The Bretton Woods System
A short answer question detailing the significance of the Bretton Woods System in International Political Economy
What is the Bretton Woods system and what is its significance to studying IPE?
The Bretton Woods system was an economic policy established at the Bretton Woods conference in 1944 where it was agreed that all countries in attendance would have their currencies fixed at a certain value. These countries included Canada, multiple countries in Western Europe, Australia and Japan. As a result, the currencies of these countries became fixed to the dollar ‘and the US government promised to convert all dollars to gold at $35 per ounce’ (Woods, 2008;345).
However, in August 1971, the US government drastically changed their policy. The removed the gold from the dollar-gold standard giving rise to floating currencies. They also announced a 10% surcharge on import duties.
The significance of this breakdown for our study of IPE is that it sparked a debate about the power of the US in international political economy. Some scholars suggested that it was a sign of the decline of the US hegemony whereas others note that the breakdown was a further establishment of US leadership in international politics.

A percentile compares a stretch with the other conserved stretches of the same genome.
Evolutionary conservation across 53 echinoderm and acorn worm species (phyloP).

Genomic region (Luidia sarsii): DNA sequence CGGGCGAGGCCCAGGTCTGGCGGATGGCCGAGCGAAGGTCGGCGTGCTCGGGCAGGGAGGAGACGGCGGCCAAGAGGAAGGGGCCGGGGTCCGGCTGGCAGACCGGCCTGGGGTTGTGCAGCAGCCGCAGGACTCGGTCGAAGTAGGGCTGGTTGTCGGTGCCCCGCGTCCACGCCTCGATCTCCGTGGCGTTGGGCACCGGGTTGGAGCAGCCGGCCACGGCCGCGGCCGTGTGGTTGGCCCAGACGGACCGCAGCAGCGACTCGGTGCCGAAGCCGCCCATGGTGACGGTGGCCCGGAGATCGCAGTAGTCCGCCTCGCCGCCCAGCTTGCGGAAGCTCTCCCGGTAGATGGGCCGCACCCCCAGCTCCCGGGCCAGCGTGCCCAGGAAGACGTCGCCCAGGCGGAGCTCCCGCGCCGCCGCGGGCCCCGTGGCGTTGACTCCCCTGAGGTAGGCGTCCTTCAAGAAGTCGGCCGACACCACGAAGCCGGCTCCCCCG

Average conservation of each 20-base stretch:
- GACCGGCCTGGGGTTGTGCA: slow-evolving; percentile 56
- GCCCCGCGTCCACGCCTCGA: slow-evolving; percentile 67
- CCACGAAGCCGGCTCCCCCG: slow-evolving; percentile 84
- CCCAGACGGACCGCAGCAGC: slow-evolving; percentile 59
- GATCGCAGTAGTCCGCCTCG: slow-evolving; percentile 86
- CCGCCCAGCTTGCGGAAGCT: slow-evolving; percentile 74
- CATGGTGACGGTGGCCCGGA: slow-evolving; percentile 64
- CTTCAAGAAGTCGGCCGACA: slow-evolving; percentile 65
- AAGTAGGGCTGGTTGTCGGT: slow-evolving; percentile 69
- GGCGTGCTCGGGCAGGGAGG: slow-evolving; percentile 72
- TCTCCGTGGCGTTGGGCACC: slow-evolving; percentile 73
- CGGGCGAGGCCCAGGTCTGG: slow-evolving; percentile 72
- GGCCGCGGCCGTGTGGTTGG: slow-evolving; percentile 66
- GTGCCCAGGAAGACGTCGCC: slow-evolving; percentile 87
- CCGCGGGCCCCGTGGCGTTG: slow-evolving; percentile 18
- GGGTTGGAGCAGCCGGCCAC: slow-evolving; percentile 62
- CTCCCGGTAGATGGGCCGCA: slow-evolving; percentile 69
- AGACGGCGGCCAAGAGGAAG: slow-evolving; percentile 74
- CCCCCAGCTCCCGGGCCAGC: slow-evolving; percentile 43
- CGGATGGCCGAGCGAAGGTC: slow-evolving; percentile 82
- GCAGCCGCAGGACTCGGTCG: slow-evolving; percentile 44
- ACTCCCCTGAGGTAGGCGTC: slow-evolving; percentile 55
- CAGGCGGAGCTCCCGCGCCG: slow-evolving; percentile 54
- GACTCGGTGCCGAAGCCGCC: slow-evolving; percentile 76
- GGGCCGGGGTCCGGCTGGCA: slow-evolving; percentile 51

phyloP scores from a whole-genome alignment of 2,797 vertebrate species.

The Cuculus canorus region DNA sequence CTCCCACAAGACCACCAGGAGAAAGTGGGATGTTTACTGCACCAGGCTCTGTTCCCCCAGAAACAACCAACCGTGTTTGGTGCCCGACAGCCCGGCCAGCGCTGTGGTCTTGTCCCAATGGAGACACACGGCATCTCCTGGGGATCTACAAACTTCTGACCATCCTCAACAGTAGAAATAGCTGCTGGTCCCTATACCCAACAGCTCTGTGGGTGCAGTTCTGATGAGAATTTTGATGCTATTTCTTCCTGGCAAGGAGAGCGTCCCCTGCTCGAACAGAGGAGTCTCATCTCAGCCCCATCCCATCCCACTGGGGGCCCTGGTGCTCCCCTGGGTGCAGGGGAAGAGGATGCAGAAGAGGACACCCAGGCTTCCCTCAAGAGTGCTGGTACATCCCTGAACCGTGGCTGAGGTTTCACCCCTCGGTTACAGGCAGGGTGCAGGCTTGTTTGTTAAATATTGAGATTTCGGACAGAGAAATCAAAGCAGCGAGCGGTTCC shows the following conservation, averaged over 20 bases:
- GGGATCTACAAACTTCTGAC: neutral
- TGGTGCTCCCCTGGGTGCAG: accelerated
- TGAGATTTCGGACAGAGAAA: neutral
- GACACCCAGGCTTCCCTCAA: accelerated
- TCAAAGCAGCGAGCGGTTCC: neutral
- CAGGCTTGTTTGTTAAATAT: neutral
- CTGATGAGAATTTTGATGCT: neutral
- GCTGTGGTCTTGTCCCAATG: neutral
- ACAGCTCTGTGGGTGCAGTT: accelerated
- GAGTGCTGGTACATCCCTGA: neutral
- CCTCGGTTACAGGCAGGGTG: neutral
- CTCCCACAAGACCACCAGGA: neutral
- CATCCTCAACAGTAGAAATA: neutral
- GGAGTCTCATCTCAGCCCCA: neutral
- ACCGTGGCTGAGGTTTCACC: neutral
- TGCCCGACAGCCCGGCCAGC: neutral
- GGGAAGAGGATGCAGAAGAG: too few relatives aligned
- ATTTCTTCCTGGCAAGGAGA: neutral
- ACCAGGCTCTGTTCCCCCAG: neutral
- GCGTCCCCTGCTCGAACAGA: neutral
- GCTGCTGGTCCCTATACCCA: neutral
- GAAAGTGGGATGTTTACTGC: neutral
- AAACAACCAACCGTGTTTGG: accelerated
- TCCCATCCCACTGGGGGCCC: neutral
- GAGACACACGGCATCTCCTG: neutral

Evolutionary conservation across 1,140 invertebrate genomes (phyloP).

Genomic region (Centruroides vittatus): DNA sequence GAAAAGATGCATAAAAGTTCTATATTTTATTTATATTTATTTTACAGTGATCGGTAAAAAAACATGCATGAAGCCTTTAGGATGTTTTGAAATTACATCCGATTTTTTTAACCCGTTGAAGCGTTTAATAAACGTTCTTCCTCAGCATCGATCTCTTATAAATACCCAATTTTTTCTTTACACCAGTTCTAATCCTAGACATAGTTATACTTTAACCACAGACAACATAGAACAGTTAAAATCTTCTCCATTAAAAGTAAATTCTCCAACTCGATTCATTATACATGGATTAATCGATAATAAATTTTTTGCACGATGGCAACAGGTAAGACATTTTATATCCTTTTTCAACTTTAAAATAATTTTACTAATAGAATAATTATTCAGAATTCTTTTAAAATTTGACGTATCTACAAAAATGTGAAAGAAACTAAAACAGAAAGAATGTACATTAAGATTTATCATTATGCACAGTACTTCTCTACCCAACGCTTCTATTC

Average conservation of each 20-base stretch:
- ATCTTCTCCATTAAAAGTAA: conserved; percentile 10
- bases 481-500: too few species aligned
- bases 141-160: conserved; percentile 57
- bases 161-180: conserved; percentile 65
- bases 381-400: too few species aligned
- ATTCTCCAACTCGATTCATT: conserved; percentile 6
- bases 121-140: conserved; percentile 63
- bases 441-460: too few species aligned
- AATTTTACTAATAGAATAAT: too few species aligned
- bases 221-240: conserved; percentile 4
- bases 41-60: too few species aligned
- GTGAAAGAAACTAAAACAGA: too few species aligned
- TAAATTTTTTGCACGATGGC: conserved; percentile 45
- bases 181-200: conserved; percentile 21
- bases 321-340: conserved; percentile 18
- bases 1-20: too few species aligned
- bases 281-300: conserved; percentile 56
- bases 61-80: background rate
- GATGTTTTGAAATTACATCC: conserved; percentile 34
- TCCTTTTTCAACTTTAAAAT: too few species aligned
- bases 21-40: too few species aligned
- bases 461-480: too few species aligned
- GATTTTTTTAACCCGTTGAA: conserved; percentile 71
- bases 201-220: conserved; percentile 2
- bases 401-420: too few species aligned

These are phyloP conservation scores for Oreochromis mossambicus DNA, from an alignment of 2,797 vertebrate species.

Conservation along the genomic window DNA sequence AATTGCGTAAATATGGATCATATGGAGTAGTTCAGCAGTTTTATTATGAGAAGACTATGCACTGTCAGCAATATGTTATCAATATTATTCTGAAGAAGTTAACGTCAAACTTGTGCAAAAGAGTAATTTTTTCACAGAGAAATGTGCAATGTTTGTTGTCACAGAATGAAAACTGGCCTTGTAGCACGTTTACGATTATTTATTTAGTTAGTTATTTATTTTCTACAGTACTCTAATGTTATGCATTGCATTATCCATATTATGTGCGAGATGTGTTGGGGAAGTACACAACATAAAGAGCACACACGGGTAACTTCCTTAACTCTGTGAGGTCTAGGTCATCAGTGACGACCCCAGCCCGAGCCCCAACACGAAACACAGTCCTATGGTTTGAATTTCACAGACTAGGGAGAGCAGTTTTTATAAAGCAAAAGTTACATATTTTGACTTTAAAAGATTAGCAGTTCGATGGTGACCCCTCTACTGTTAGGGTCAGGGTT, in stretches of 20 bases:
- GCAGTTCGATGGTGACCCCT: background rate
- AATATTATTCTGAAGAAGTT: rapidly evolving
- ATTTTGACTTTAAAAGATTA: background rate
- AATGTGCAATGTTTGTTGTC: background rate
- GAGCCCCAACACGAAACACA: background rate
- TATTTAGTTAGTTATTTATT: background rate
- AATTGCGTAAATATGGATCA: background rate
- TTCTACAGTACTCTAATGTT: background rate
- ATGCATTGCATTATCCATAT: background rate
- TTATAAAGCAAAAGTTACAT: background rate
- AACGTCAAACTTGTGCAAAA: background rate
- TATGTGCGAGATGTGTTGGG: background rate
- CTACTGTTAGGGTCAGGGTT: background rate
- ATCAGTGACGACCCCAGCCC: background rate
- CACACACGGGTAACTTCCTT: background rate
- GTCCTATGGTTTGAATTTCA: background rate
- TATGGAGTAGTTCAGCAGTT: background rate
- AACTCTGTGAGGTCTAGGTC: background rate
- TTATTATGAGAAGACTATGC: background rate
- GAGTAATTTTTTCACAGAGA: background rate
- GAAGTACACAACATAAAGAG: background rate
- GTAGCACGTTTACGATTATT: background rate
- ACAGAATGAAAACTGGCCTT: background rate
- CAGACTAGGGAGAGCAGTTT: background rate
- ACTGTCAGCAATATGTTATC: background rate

Wood notes that ‘at the heart of the debate was a disagreement about whether the cooperation of the international political economy depends on one state being both capable and willing to set and enforce the rules of the game’ (2008:245).
This debate ultimately centres on cooperation and is ongoing in the study of international political economy.
Woods, N. (2008) ‘International Political Economy in an age of globalisation’ In J. Baylis, S.Smith and P. Owens (ed) The Globalization of World Politics: An introduction to international relations, 4th edition, Oxford: Oxford University Press. Pp. 242-262